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NADIS Veterinary Report and Forecast September 2008

03 October 2008

UK - This is a monthly report from the National Animal Disease Information Service (NADIS), looking at the data collected from their UK farm inspections

Adult Cattle

Metabolic disease

Around this time last year we were predicting the start of a downward trend in DA cases .At the end of the year the predicted fall was smaller than expected because of a high number of cases in October to December. This year, except for January and March, reports of DAs have been higher than in 2007; even the August figures were higher than last year despite 2007 seeing a non-seasonal increase in cases. The NADIS data suggest that by year end there will have been between 700 and 740 cases of DA reported, around 10% higher than last year – no evidence of a downward trend!

Figure 1: Number of monthly reports of DA in 2008 and 2007 compared to mean of 1997-2006.

Compared to last month, acetonaemia reports rose dramatically resulting in only the second month above the long term average. It would be interesting to hear thoughts on why there was such a marked difference between the two summer months in acetonaemia cases.

The number of milk fever reports rose considerably in August, as they did in 2007. However the reports were still well below the long-term average. Indeed, so far this year no month’s reports have approached the long term average, and the year-end estimate is around 400 reports, which is only 80% of last year and <40% of the number of cases reported in 1997. It would be useful to know whether this fall is reflected in calcium sales!

Figure 2: Total yearly reports for milk fever from 1997 to 2006 with estimated results for 2007

Mastitis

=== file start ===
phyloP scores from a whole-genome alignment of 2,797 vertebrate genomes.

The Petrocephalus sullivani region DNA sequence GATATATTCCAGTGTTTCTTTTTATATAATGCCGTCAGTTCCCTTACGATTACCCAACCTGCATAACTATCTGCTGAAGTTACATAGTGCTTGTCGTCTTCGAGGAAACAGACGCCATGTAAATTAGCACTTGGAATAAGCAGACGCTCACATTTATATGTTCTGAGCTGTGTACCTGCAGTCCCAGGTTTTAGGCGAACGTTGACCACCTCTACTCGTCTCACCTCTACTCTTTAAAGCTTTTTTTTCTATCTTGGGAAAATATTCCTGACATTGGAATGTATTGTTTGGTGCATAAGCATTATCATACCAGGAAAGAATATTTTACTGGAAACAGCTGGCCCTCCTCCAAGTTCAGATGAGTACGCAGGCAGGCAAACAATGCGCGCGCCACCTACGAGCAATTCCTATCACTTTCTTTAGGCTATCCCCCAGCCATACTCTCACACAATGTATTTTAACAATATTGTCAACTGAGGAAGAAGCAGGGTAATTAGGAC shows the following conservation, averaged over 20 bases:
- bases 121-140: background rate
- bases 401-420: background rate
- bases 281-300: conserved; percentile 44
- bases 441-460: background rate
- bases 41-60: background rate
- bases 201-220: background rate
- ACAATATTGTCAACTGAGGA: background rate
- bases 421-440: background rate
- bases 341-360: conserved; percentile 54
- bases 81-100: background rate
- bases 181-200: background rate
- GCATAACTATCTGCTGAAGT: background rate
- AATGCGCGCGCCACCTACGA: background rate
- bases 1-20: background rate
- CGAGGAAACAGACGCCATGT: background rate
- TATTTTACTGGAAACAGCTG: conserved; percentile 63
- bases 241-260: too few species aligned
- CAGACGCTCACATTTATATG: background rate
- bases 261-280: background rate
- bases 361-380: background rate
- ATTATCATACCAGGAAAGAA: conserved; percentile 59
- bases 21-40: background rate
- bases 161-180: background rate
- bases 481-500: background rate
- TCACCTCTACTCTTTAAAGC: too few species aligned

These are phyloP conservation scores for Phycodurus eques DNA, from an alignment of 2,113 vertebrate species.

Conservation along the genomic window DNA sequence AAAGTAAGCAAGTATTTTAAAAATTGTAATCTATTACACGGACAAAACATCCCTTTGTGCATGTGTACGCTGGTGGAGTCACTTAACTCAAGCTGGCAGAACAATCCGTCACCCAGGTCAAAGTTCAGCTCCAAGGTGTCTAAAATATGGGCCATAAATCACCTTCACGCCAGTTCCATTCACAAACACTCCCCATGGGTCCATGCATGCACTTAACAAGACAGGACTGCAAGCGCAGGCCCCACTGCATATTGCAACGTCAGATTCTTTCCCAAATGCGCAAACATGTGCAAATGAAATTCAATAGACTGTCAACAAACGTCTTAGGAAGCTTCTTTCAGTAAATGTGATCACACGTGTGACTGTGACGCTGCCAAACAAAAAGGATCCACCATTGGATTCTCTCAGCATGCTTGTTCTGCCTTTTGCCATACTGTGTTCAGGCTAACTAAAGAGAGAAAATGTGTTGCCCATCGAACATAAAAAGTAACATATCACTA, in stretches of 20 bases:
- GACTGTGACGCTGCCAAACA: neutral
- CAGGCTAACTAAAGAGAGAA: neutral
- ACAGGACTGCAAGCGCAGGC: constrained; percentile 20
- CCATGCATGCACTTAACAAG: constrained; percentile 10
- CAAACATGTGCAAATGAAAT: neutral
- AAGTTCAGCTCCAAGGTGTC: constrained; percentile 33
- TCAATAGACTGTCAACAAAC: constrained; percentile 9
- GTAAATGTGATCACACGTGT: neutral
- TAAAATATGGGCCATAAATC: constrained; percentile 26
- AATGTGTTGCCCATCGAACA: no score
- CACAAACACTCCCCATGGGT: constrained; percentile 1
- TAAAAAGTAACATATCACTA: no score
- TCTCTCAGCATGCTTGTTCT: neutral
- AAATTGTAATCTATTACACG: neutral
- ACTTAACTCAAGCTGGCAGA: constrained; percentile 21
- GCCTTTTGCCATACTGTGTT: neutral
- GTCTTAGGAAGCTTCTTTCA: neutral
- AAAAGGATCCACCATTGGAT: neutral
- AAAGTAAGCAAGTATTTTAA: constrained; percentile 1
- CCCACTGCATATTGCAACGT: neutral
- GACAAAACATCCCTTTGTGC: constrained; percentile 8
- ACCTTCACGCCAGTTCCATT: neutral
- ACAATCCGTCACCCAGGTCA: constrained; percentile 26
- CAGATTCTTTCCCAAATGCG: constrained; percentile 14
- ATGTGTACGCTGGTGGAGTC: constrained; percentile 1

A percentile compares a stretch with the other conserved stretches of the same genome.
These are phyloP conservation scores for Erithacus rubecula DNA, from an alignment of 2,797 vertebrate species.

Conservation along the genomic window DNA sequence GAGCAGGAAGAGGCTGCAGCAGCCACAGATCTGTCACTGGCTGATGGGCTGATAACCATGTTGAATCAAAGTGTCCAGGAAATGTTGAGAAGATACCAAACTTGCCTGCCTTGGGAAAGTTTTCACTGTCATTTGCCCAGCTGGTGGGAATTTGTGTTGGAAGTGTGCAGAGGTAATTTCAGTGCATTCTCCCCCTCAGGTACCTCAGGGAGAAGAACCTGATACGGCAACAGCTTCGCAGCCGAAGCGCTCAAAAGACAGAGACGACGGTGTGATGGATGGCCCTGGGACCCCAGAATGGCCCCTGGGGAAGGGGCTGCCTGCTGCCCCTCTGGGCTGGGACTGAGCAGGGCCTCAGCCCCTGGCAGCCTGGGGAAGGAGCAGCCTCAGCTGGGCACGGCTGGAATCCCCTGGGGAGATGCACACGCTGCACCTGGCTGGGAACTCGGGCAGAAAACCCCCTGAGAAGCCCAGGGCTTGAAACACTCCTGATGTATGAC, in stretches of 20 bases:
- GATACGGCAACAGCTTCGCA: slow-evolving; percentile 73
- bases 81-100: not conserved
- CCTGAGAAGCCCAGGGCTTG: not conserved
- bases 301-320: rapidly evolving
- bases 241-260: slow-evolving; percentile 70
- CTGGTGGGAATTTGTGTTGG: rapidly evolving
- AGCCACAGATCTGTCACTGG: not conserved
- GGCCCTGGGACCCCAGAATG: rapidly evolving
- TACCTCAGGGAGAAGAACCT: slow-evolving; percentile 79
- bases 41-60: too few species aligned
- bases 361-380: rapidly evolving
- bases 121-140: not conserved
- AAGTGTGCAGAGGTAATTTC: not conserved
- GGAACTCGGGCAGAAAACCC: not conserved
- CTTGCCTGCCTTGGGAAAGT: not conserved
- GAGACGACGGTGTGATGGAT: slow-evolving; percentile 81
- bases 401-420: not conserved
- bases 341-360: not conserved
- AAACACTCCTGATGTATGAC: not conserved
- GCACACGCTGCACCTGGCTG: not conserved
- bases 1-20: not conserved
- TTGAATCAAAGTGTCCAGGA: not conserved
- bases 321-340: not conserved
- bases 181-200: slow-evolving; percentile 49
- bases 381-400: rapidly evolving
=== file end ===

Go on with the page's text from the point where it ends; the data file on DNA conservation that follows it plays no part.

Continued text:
July is usually the first month when significant numbers of summer mastitis problems are recorded. Usually a poor July, with high numbers of cases, is followed by an August with few reports. However this pattern has been significantly altered in the last two years, with very low reports in July being followed by small rises in August only.

Figure 3: Comparison of summer mastitis reports in July with those in August for the years 1997 to 2008 showing that low numbers of reports in July are closely linked to high numbers in August except for 2007 (yellow box) and 2008 (red box)!.

Interestingly despite the apparently strong link shown in Figure 3 for summer mastitis, there is no such link for the other major fly-associated summer disease, New Forest eye. The NADIS data also show no link between the July to September figures for New Forest eye and summer mastitis case numbers

Fertility

The number of reports of retained fetal membranes increased in August. However the ratio RFMs to endometritis cases remained at 8 to 1, similar to the average seen for the last two years. The total number of endometritis cases seen so far this year has been markedly above the reports with August’s figures being the highest for that month since 1997 and higher than any monthly figure since January 2004. However, using non-detected oestrus as a baseline suggests that this apparent increase is partly due to increased veterinary workload as the ratio of endometritis to NDOs is lower this year than last, although the ratio has been higher than the long-term average.